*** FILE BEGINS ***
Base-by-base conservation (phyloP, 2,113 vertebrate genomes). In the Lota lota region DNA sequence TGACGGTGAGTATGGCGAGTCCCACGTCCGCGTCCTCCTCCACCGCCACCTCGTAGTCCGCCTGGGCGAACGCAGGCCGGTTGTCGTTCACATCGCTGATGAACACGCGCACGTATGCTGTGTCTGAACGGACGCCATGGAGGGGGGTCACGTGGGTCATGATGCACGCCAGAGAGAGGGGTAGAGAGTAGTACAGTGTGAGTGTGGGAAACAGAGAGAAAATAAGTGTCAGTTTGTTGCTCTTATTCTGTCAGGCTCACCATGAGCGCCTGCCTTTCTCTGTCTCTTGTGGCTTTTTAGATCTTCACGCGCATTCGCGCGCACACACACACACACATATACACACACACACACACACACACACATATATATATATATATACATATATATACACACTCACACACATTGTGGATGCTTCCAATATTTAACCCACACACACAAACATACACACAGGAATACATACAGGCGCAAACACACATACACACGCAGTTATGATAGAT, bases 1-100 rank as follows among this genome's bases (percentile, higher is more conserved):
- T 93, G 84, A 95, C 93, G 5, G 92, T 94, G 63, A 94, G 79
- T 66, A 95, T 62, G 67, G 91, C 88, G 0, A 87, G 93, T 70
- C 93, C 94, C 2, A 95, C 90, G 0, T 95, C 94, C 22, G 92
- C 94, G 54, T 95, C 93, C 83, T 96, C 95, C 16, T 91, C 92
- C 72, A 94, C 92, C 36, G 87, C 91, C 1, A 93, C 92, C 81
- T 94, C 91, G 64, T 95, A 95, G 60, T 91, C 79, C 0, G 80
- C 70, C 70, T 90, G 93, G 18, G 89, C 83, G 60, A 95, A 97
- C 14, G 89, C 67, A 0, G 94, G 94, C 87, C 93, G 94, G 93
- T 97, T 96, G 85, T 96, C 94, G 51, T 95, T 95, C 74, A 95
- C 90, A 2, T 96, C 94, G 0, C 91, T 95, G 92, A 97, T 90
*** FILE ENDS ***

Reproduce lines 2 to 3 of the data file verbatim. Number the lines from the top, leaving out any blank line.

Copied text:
- T 93, G 84, A 95, C 93, G 5, G 92, T 94, G 63, A 94, G 79
- T 66, A 95, T 62, G 67, G 91, C 88, G 0, A 87, G 93, T 70